Your article is worth the bookmark and share.

  12. Eloquently written. That's the true history. I will share this with everyone I know. Maraming salamat.

  13. I will most certainly share this on my facebook wall and let the truth be told..over and over..because people who tend to forget need to reminded..Madamo nga Salamat! I speak in behalf of my fellow Negrense who were once a victim of martial law and are still victims of his oligarch cronies...

  14. Thank you so much for writing this! I have been looking for a good rebuttal to all the BS I see online. Now let's start pushing the debate back on the right track.

  15. Hey, I am a victim of the Marcos greed, too.I have grown and spent my teenage life during is autocratic rule and could still remember the scarcity that prevailed in the country. There were no jobs for new graduates, no opportunities to change the deplorable life that we had and no access to medical attendance.
    We should not forget that in order to establish his Martial Law he created disorder and chaos
    in the country. He flattened Jolo by bombing the entire city from the seas. How about he Miranda bombing? And the countless student leaders who disappeared on the face of the earth? How about the assassination of Sen Benigno Aquino?
    Don't forget my dear countrymen. Don't forget that you suffered,too. Don't ever forget that until the present we are still all paying for his greed. How? would ask. All you have to do is look around you and compare your life with Koreans, Indonesians, Vietnamese and all the people in Asian who have overtaken us. Perhaps one or two of you have parents who are still working abroad as household helpers. It's a big insult because I'm pretty sure that most of them are college graduates.
    Think and don't forget.

  16. This article is informative and unbiased. Thanks for sharing !!!

  17. Very well written! I am a living witness myself to the atrocities committed and unconstitutional and illegal means employed by dictator Marcos (and his shameless cohorts) just to stay in power (e.g. rigging and making a mockery of the elections, referendum and plebiscite).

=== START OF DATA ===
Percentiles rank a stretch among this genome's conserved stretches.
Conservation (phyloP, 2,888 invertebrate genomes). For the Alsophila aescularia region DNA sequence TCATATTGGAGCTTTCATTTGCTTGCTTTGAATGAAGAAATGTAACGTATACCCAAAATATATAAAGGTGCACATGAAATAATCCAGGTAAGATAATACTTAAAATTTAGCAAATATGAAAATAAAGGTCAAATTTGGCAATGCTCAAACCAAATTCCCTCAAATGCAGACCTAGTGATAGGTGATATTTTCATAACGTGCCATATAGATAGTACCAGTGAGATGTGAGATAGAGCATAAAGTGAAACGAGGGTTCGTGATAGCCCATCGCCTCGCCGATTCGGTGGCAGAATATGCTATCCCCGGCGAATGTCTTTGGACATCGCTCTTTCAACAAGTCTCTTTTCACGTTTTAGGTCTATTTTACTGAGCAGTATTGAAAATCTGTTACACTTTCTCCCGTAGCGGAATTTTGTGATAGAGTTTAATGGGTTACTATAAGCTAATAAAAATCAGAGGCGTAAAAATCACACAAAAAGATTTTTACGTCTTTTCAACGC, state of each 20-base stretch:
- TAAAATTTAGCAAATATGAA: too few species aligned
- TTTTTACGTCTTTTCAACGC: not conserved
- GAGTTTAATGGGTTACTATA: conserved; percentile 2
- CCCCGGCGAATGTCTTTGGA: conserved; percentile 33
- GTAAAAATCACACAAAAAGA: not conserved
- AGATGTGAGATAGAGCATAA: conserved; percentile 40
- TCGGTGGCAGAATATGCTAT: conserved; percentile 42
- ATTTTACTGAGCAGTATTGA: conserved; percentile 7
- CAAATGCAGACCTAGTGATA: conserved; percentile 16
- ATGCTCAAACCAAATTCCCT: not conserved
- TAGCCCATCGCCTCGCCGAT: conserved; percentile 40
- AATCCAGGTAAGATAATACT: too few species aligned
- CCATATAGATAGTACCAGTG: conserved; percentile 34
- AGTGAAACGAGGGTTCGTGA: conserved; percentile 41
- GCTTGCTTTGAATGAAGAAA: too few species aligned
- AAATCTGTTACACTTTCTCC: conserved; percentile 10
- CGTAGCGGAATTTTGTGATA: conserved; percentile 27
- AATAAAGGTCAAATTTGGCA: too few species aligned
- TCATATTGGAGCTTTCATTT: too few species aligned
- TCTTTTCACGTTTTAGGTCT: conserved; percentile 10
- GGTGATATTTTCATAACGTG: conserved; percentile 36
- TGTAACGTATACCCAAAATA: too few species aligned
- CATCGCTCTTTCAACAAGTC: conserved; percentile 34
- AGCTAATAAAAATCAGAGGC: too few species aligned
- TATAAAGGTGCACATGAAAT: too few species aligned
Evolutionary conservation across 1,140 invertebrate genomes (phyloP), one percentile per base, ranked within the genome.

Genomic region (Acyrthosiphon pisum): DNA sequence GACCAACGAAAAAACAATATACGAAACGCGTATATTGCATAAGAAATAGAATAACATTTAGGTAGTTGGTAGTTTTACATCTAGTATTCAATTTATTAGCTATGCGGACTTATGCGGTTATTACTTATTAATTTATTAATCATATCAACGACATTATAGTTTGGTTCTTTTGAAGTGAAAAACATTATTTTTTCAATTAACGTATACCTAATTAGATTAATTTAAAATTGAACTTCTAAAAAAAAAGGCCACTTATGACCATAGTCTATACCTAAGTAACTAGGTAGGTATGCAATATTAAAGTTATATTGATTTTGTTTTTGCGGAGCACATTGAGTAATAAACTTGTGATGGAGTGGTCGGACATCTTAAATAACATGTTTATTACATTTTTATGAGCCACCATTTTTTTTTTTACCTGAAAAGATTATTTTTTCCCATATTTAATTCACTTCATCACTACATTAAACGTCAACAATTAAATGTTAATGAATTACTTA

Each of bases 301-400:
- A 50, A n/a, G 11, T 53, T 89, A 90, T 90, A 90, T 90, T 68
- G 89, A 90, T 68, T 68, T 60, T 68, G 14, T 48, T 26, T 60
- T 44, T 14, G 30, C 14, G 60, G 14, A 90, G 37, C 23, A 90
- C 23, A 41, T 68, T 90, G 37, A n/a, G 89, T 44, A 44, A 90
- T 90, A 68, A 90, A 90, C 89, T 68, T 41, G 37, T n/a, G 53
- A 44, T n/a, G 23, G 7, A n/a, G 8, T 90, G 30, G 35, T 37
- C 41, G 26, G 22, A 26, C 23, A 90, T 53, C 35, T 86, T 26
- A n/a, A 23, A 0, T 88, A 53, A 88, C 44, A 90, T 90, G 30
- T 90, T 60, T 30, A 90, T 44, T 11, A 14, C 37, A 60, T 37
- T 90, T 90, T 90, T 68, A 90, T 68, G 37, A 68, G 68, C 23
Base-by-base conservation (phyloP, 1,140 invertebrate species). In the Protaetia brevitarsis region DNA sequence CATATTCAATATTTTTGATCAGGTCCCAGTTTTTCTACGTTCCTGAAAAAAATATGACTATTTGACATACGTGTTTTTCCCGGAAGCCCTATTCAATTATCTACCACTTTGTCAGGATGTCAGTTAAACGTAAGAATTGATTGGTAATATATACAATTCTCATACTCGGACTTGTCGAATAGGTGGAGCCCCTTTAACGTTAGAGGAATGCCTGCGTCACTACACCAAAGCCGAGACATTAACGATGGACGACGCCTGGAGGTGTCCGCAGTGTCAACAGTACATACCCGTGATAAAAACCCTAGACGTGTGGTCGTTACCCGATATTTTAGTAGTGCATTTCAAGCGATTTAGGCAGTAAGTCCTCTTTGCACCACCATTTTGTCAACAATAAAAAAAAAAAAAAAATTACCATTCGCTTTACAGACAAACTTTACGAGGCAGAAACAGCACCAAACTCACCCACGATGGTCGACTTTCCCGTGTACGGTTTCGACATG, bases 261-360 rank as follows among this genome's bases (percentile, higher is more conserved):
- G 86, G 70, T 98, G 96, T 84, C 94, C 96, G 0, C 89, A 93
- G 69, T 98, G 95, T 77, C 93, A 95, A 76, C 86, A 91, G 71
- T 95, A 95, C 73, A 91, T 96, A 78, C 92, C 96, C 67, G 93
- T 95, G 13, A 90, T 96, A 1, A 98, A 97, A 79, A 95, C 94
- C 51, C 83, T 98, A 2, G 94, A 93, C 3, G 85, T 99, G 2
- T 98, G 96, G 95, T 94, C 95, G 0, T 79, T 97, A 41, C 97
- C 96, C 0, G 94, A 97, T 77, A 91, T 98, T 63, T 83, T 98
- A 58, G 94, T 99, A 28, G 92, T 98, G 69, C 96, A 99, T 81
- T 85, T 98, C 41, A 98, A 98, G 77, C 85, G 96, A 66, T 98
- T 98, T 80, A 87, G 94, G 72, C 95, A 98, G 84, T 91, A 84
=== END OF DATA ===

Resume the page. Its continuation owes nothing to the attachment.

18. Being half-Ilocano, I was once a die-hard Marcos follower, and I regretted every minute of it.

  19. Thank you! :-) your the best..

  20. Thank you for this post! I must say, it was enlightening though I wasn't really a Marcos fan to begin with. Stories about his great intellect were suspicious to me, to the point that I think he must be really smart, but not as smart as what fanatics seem to think of him.

    I came across a case where Marcos penned a letter of instruction (batas 'yun back then) where sugar farmers are supposed to pay a portion of their earnings to a certain bank (?) or institution. As it turned out, that institution is engaged in proprietary functions, meaning, it is a private entity and that it is having financial troubles. It turned out that the money paid by the farmers were being used to benefit a private entity to save its business. The owner of that company is a Marcos loyalist.

    In short, ginamit niya ang kaban ng bayan to further the agenda of his cronies. The farmers were abused. Naging malinaw sa akin why most people who lived in the Martial law era abhor him and I did too, after reading that case.

  21. Thank you so much for your post! I saw the comments made about Marcos having done good and that we should see two sides to a coin. I don't quite get that. as a president, Marcos was expected to have done gone for Filipinos - that's the job. I don't see why he should be given credit for that. To give credit where it is due, eto : I give him credit for corruption, for human rights violations, for abuse of power. I hope we mature enough to vote in place people who truly have our interest at heart; people who would lead us to truly thrive as a nation, helping us to enjoy not just what is basic and due us. Kelan kaya yun?

  22. You've put it in one of the most perfect ways!
    Ang dami kasi sa'ting uneducated tungkol sa Marcos regime kaya bira na lang ng bira. At tulad nga ng binaggit mo, good sir, wala ng choice and iilan sa'ting mga Pinoy kundi tumingin na lang dun sa tinatawag nilang "magandang pamamalakad" ni Marcos.

  23. Excellent piece. And only those who really do not wish to see ... well ... will not see.

  24. Just what I've been looking for! Thank you

  25. ..too sad for the country..they keep on idolizing an evil man.. Pro-marcoses believed that marcoses never used any cents from the govt..They are already rich before they enter to politics..hayzzt

  26. ..too sad for the country..they keep on idolizing an evil man.. Pro-marcoses believed that marcoses never used any cents from the govt..They are already rich before they enter to politics..hayzzt

  27. Marcoses will not accept this..same with their supporters. They are blinded.

  28. Too many words. We all know they can only understand videos and memes